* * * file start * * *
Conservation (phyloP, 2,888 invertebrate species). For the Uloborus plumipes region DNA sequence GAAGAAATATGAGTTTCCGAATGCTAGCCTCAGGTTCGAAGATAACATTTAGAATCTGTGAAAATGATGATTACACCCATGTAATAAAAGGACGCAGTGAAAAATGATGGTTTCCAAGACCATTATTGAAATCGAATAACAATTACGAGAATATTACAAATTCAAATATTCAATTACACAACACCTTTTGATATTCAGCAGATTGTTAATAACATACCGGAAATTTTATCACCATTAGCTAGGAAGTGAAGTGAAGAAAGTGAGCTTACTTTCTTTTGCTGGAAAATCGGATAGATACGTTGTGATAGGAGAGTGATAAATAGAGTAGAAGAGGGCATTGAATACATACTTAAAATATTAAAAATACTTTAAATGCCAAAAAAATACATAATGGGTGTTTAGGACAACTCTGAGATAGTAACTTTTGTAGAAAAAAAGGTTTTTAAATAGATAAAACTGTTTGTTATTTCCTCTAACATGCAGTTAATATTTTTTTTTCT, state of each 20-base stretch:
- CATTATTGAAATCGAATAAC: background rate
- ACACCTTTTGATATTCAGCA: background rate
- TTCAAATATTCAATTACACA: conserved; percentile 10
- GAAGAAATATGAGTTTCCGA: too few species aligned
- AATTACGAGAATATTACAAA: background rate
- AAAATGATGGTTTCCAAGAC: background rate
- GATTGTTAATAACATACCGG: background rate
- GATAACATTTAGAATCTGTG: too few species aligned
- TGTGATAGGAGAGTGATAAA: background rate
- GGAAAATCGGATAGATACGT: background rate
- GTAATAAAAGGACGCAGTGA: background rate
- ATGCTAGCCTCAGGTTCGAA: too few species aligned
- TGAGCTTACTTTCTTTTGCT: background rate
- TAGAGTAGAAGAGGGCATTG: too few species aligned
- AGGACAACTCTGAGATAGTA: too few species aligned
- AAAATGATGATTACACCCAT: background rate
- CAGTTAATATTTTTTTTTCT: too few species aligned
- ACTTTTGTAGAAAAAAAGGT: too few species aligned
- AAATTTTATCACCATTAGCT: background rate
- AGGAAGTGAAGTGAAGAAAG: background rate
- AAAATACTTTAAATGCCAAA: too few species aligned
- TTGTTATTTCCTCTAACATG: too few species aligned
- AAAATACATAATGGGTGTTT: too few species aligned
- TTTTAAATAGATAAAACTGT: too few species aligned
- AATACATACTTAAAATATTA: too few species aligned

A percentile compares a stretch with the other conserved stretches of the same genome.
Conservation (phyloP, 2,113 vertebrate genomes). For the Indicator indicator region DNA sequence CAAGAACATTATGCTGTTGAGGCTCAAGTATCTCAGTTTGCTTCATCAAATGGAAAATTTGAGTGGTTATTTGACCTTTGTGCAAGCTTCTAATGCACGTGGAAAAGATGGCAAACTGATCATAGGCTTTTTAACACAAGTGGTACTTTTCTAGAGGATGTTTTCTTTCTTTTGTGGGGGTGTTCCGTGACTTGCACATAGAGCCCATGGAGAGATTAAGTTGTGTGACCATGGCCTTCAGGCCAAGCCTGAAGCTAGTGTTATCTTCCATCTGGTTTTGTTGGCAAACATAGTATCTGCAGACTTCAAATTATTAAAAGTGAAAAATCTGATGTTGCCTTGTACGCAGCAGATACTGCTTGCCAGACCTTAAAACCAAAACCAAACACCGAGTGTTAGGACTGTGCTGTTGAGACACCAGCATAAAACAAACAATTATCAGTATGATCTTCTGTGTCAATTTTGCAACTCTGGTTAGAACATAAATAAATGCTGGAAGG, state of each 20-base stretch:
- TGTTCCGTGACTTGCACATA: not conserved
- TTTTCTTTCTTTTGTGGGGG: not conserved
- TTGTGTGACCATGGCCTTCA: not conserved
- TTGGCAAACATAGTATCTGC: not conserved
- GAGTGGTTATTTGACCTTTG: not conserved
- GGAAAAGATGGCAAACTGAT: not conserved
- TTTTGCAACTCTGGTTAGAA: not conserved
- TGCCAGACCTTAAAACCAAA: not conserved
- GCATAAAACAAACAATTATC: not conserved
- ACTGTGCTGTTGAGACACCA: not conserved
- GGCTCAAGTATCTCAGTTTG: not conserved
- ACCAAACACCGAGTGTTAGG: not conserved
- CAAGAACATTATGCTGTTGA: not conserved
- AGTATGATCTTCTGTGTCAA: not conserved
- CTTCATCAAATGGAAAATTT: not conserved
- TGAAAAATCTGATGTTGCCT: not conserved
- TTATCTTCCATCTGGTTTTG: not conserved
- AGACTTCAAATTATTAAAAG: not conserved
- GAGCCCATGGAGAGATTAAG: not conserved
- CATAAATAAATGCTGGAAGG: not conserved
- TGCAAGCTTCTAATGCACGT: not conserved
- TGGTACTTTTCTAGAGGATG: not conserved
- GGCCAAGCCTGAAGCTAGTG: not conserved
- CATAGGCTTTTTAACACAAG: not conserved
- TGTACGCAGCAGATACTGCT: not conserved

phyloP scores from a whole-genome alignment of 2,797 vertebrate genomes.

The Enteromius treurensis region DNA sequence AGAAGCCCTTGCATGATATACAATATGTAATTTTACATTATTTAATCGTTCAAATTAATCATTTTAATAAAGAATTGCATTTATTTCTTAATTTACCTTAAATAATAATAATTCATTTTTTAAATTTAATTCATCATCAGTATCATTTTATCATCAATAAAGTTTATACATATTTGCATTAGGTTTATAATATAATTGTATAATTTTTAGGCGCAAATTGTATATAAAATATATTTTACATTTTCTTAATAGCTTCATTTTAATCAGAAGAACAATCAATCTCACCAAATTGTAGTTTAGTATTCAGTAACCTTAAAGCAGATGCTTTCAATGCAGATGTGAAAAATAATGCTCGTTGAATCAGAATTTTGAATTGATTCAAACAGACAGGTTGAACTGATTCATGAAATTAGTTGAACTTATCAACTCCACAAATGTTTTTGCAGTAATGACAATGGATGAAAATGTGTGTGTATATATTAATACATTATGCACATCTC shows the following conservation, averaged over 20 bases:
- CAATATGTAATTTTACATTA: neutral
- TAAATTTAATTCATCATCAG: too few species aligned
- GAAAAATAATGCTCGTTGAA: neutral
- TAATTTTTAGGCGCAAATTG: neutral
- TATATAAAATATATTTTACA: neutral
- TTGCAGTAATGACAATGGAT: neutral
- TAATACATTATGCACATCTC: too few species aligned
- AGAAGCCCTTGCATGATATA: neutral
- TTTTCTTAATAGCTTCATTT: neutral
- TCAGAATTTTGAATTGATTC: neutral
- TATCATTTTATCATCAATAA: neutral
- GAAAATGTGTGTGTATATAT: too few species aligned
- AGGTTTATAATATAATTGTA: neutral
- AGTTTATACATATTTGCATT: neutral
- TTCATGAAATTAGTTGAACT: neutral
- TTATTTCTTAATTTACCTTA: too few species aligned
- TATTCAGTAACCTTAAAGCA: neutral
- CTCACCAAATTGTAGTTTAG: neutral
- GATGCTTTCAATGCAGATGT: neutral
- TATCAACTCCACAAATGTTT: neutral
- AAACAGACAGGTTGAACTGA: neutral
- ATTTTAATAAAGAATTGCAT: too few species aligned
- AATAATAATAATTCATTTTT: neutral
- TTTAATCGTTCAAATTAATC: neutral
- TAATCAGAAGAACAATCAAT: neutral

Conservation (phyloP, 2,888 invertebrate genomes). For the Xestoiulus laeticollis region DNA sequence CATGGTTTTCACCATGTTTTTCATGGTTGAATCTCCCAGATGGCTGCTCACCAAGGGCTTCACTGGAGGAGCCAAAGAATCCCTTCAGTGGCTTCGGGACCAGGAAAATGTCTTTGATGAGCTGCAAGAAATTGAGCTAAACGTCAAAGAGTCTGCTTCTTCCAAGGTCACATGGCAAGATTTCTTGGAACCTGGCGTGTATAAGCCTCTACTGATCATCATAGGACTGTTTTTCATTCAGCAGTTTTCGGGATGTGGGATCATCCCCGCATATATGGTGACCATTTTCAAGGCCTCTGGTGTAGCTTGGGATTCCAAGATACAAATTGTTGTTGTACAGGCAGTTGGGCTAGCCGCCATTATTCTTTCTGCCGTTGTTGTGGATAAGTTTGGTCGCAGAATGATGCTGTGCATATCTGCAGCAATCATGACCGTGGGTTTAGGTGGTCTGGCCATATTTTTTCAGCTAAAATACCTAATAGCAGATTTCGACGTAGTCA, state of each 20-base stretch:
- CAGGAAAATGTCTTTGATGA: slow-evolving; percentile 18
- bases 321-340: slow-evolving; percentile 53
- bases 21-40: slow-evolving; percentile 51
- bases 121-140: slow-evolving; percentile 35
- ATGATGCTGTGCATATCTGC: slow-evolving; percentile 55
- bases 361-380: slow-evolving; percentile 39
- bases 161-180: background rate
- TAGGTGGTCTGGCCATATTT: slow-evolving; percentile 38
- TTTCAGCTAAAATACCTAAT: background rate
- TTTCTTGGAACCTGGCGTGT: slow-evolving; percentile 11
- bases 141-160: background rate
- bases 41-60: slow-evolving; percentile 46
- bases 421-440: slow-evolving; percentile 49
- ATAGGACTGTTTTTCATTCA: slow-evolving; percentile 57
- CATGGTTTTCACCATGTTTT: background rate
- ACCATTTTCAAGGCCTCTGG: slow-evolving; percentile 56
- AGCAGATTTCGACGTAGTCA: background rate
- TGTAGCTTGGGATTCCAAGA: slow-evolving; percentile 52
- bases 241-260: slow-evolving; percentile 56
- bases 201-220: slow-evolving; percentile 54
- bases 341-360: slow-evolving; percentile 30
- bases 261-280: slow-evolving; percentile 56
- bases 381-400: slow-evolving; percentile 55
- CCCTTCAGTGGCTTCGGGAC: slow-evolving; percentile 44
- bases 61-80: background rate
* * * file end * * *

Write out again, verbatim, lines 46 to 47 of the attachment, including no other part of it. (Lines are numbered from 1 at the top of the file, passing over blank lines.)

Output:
- AGACTTCAAATTATTAAAAG: not conserved
- GAGCCCATGGAGAGATTAAG: not conserved